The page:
Holiday Weekend Receipts: Impossible Rules, War Horse Strong

'Twas the weekend of Christmas, and all through the house, many studio executives had good reason to grouse... Ugh, sorry about that -- it's the egg nog. In fairness, the holiday frame actually signaled a nice rebound from previous weekends (which, when considering the utter horror show this month's been, isn't saying so much, but still). Who got what they wanted for Christmas, and who did Santa all but skip? Your Weekend Receipts are here.

[All figures are four-day weekend estimates, with the exception of War Horse and The Darkest Hour, which opened Sunday.]

1. Mission: Impossible – Ghost Protocol
Gross: $46,210,000 ($78,645,000)
Screens: 3,448 (PSA $13,402)
Weeks: 2 (Change: +261.4%)

Oh, so this is how Scientologists celebrate Christmas: With a franchise windfall that ran away with the box-office crown. Xenu? Er, I mean, who knew?

2. Sherlock Holmes: A Game of Shadows
Gross: $31,810,000 ($90,564,000)
Screens: 3,703 (PSA $8,590)
Weeks: 2 (Change: -19.7%)

Enh. I'm more interested to see how this performs internationally, which will likely dictate how, when or even if your third Sherlock Holmes sausage is made. Just roll it in with Iron Man 3 and let Robert Downey Jr. move on with his life, already.

3. Alvin and the Chipmunks: Chipwrecked
Gross: $20,000,000 ($56,940,000)
Screens: 3,734
Weeks: 2 (Change: -14%)

Raise your hand if you thought that the second weekend of Chipwrecked would outgross the first weekend of the PG-rated We Bought a Zoo by a nearly two-to-one margin. On Christmas, even! Maybe Fox should have bumped that awesome Marley and Me sequel to theaters instead.

4. The Girl With the Dragon Tattoo
Gross: $19,400,000 ($27,776,000)
Screens: 2,914 (PSA $6,658)
Weeks: 1

Clearly the parents who suffered through Chipwrecked needed this bracing Fincherian pick-me-up. Nice timing, Sony!

5. The Adventures of Tintin
Gross: $16,100,000 ($24,107,000)
Screens: 3,087 (PSA: $5,215)
Weeks: 1

In the battle of the movie terriers, Tintin's Snowy was no match for The Artist's Uggie -- at least when it came to per screen average, $8,400 to $5,200. Honestly I have no other insights or observations to bring to this.

6. We Bought a Zoo
Gross: $15,600,000
Screens: 3,117 (PSA: $5,005)
Weeks: 1

Speaking of animal performers, what happened to Crystal the Monkey? First The Hangover Part II made more than half a billion dollars; then Zookeeper slid in with less than a third of that. Now she's doing holiday tricks for America's pocket change. Someone mount an intervention, pronto.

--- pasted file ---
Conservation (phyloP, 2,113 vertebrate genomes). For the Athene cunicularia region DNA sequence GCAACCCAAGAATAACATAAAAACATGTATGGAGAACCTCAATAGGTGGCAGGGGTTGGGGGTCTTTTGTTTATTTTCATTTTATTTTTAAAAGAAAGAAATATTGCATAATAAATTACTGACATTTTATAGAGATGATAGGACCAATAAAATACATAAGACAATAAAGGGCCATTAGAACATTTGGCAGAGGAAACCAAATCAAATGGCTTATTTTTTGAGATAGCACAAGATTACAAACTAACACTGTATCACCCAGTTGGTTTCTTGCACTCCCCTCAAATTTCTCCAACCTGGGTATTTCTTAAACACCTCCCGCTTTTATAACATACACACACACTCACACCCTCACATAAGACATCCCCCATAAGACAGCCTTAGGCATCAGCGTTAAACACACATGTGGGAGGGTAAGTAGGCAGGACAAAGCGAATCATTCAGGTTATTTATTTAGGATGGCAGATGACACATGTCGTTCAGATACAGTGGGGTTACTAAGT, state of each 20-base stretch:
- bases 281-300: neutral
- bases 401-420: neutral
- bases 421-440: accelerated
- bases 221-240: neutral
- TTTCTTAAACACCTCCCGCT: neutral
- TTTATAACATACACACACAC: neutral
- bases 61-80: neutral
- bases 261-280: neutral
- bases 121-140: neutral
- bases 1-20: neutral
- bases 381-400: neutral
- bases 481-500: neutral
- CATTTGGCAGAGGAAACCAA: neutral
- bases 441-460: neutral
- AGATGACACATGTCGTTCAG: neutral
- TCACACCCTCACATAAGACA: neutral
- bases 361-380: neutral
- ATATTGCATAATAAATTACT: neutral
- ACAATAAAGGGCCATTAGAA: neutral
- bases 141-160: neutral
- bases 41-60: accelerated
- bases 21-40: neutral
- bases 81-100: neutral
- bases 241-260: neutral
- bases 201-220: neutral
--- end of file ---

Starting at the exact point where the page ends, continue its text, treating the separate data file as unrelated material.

7. War Horse
Gross: $15,025,000
Screens: 2,376 (PSA: $6,324)
Weeks: 1

A miraculous horse! OK, not quite -- but still: That's not a bad two-day showing at all for a two-and-a-half-hour non-sequel with no stars and stiff competition (and not-so-stiff competition; The Darkest Hour was dead on arrival with $5,500,000) up and down the multiplex corridor. I'm very curious to see how this holds in the weeks ahead, if only so we might have the much-needed War Goose spinoff a few Christmases from now. Fingers crossed...

[Figures via Box Office Mojo]

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  • casting couch says:

    I think Ghost Protocol's money is all the Simon Pegg fans who want to see him mug and slapstick his way through another movie.

  • AS says:

    If everyone goes out and sees The Girl With the Dragon Tattoo, the Coke and Ramen Noodles are on me!

  • glebe says:

    Are all those monkeys really the same performer or did I not understand a joke?

  • The Winchester says:

    They should have just combined the movies into "We Bought a War Horse", a 3 hour OScar bait movie about a widower who buys a horse that he ships off to war that tugs at the heartstrings while repelling sensible people away and opening up a screen at the multiplex for Tinker Tailor Soldier Spy.

    • S.T. VanAirsdale says:

      That's not a bad idea! Though I really gotta say that Stephanie nailed what's important about War Horse -- the mastery of and ambition of the filmmaking -- in a way that makes We Bought a Zoo feel like a treacle OD. It's not great, but at least it wants to be great, and it makes an honest effort to be great, and thus I'd argue it deserves to be seen on a big screen.

      I feel much the same way about Tinker Tailor: Beautifully conceived and crafted and evocatively realized, but hell if I could recommend it beyond that.

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